Wednesday, January 30, 2008

4th Airships to the Arctic Symposium - Commentary Part 2

Today we continue our coverage of the Airships to the Arctic Symposium that we started last Wednesday. If you missed part 1 you might want to catch up by reading it here. This second part continues the introduction of the conference and talks about the workshop and the public lecture that were held on the day before the actual conference started. Again the commentary was written by Charles R Luffman of LTA Solutions. If you have any questions regarding the conference either send us an email or contact him directly, he also offers engineering consulting for the airship industry.
Making it Happen

Promotion of Airships to the Arctic and ISO Polar's efforts are therefore seen to be logical activities to enable timely and effective solutions. Whilst previous symposiums had paved the way, this symposium was organised with the theme of, 'Making it Happen'. So, with this in mind, the symposium was arranged with three consecutive parts, as follows:
- Workshop
- Public Lecture
- Conference

The Workshop

This first event got underway on Monday 29 October 2007 at about 2:00 pm for a 3 hour session as a combined ISO Polar Annual Meeting and, more particularly, a Workshop to discuss matters. 33 delegates attended the Workshop in a large first floor room of the hotel.

With Barry chairing a logical progression of the subject matters ensued. First, as one would expect, was an introduction from each delegate around the large table to say who they were and explain their reasons for being there.

From this we learned about the diverse interests of the delegates. 13 were international delegates, with the rest (20) from Canada. Of the international delegates, 5 were from the USA, 4 from Germany (including myself, a Brit), 2 from the UK, 1 from Australia and 1 from Japan (there to monitor rather than contribute).

Whilst Canada does have some LTA companies, notably: 21st Century Airships (run by Hokan Colting, from Sweden) and Advanced Hybrid Airships (run by Bruce Blake from down under); none were represented at the workshop. Hokan, however, was a speaker in the following symposium (more later). Also, Barry has a significant track record on LTA matters.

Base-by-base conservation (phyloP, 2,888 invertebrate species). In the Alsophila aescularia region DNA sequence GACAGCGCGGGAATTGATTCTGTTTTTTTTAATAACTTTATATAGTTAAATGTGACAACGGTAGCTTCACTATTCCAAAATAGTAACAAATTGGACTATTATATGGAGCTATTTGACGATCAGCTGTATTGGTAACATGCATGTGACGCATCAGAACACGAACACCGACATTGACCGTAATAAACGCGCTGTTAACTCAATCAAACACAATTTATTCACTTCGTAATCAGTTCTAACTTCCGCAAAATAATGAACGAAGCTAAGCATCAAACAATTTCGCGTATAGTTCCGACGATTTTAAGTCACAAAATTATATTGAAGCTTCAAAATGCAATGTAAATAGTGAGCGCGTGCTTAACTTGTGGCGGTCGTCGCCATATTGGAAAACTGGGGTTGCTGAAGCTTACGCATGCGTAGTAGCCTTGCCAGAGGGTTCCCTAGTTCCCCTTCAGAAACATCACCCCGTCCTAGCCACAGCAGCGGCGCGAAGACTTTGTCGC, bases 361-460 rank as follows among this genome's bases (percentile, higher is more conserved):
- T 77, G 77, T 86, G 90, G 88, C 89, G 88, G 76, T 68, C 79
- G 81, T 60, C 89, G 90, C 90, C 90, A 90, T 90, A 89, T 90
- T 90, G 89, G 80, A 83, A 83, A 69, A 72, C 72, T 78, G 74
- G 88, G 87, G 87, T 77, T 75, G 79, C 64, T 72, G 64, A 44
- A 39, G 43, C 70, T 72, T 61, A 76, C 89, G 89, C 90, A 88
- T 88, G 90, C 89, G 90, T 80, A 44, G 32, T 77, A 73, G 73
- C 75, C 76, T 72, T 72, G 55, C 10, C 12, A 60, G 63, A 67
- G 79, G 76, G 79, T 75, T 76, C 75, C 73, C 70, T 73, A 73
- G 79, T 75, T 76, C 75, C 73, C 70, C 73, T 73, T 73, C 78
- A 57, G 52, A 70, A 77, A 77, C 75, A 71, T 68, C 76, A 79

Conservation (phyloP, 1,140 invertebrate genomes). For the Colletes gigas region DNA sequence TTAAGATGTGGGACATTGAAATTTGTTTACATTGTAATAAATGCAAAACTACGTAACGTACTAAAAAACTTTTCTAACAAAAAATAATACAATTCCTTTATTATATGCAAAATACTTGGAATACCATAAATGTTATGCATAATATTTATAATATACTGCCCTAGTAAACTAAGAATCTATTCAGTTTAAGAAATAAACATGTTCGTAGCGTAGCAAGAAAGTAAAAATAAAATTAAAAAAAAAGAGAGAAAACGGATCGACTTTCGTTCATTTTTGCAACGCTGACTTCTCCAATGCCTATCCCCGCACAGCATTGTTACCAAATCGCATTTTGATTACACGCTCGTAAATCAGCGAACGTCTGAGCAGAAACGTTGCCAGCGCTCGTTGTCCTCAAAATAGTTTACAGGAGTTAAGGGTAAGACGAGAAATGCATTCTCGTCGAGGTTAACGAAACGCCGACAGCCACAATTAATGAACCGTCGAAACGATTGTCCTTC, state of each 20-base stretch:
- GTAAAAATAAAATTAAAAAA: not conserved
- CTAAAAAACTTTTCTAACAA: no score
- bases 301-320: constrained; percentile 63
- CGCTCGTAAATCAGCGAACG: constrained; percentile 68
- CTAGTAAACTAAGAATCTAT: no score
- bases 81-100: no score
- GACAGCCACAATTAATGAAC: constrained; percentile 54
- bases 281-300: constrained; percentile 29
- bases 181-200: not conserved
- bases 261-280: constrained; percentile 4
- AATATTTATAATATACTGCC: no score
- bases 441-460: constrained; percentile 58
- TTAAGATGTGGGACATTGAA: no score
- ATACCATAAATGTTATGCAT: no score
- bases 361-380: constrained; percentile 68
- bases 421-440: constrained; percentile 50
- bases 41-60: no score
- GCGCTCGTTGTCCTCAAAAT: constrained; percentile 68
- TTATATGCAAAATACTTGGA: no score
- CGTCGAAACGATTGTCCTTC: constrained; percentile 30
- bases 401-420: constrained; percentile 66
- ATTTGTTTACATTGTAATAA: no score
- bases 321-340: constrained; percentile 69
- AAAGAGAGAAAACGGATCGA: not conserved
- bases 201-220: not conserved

Nonetheless, my conclusion was that Canada does not have very much at the moment with regard to LTA technology, although it urgently needs it. Very sensibly though, it is taking positive steps to redress the situation (the reason for the symposium) and is open to international collaboration.

By contrast, of the 13 international delegates, 11 were active in the field of LTA technology and with 1 aspiring businessman ready to become involved. One might say these are the people who recognise Canada's needs and were there to help, as they may. Even so, practically all (including myself), need funding (a prime issue for the technology to develop) to make things happen.

Of the 20 from Canada, except for Barry, most had little LTA knowledge. These people were mainly there to explain their interest and express their real need for a solution to the effects of global warming, causing havoc with the winter roads. Although many were sceptical, they also were most interested to learn whether LTA aircraft were worth consideration.

The main group, around half of the 20, were involved with mining, exploration, construction, industry and energy supply (the later mainly wind turbines). These people expressed their problems and needs, which included transport of goods, large heavy parts and equipment. They also expressed their need for aerial cranes and the ability to undertake exploration for minerals and other resources by air.